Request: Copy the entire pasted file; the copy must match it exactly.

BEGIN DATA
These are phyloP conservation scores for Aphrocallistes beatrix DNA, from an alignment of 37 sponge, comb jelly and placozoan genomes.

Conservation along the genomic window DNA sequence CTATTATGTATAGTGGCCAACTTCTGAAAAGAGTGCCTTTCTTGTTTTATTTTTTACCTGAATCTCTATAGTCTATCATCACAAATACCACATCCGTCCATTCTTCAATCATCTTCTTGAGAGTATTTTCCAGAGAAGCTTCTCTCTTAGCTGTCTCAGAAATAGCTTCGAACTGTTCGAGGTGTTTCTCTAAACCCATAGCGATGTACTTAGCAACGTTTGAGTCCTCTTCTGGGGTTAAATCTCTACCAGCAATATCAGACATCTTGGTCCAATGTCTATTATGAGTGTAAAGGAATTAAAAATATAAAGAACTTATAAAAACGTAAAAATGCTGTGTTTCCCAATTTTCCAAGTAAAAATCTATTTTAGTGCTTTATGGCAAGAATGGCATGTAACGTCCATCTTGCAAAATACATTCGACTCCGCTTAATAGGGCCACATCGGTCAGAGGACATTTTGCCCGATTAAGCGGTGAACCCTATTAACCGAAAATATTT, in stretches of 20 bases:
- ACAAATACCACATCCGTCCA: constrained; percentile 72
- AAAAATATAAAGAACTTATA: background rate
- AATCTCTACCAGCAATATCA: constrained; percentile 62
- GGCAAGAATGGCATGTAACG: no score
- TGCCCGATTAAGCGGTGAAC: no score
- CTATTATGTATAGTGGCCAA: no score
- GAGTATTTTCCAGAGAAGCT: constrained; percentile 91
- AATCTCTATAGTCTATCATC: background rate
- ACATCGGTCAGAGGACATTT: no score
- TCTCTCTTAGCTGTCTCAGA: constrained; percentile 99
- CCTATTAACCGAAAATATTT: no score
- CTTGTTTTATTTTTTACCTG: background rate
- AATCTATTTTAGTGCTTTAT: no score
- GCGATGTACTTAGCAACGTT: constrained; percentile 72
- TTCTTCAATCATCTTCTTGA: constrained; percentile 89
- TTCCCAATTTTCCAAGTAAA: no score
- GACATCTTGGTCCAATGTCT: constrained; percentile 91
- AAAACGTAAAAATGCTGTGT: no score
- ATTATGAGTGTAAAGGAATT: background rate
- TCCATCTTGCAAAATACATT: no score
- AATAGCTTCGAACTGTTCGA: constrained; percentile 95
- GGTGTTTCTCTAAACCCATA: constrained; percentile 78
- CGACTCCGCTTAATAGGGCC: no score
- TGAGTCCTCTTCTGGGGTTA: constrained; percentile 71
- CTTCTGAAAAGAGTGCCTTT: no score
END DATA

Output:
These are phyloP conservation scores for Aphrocallistes beatrix DNA, from an alignment of 37 sponge, comb jelly and placozoan genomes.

Conservation along the genomic window DNA sequence CTATTATGTATAGTGGCCAACTTCTGAAAAGAGTGCCTTTCTTGTTTTATTTTTTACCTGAATCTCTATAGTCTATCATCACAAATACCACATCCGTCCATTCTTCAATCATCTTCTTGAGAGTATTTTCCAGAGAAGCTTCTCTCTTAGCTGTCTCAGAAATAGCTTCGAACTGTTCGAGGTGTTTCTCTAAACCCATAGCGATGTACTTAGCAACGTTTGAGTCCTCTTCTGGGGTTAAATCTCTACCAGCAATATCAGACATCTTGGTCCAATGTCTATTATGAGTGTAAAGGAATTAAAAATATAAAGAACTTATAAAAACGTAAAAATGCTGTGTTTCCCAATTTTCCAAGTAAAAATCTATTTTAGTGCTTTATGGCAAGAATGGCATGTAACGTCCATCTTGCAAAATACATTCGACTCCGCTTAATAGGGCCACATCGGTCAGAGGACATTTTGCCCGATTAAGCGGTGAACCCTATTAACCGAAAATATTT, in stretches of 20 bases:
- ACAAATACCACATCCGTCCA: constrained; percentile 72
- AAAAATATAAAGAACTTATA: background rate
- AATCTCTACCAGCAATATCA: constrained; percentile 62
- GGCAAGAATGGCATGTAACG: no score
- TGCCCGATTAAGCGGTGAAC: no score
- CTATTATGTATAGTGGCCAA: no score
- GAGTATTTTCCAGAGAAGCT: constrained; percentile 91
- AATCTCTATAGTCTATCATC: background rate
- ACATCGGTCAGAGGACATTT: no score
- TCTCTCTTAGCTGTCTCAGA: constrained; percentile 99
- CCTATTAACCGAAAATATTT: no score
- CTTGTTTTATTTTTTACCTG: background rate
- AATCTATTTTAGTGCTTTAT: no score
- GCGATGTACTTAGCAACGTT: constrained; percentile 72
- TTCTTCAATCATCTTCTTGA: constrained; percentile 89
- TTCCCAATTTTCCAAGTAAA: no score
- GACATCTTGGTCCAATGTCT: constrained; percentile 91
- AAAACGTAAAAATGCTGTGT: no score
- ATTATGAGTGTAAAGGAATT: background rate
- TCCATCTTGCAAAATACATT: no score
- AATAGCTTCGAACTGTTCGA: constrained; percentile 95
- GGTGTTTCTCTAAACCCATA: constrained; percentile 78
- CGACTCCGCTTAATAGGGCC: no score
- TGAGTCCTCTTCTGGGGTTA: constrained; percentile 71
- CTTCTGAAAAGAGTGCCTTT: no score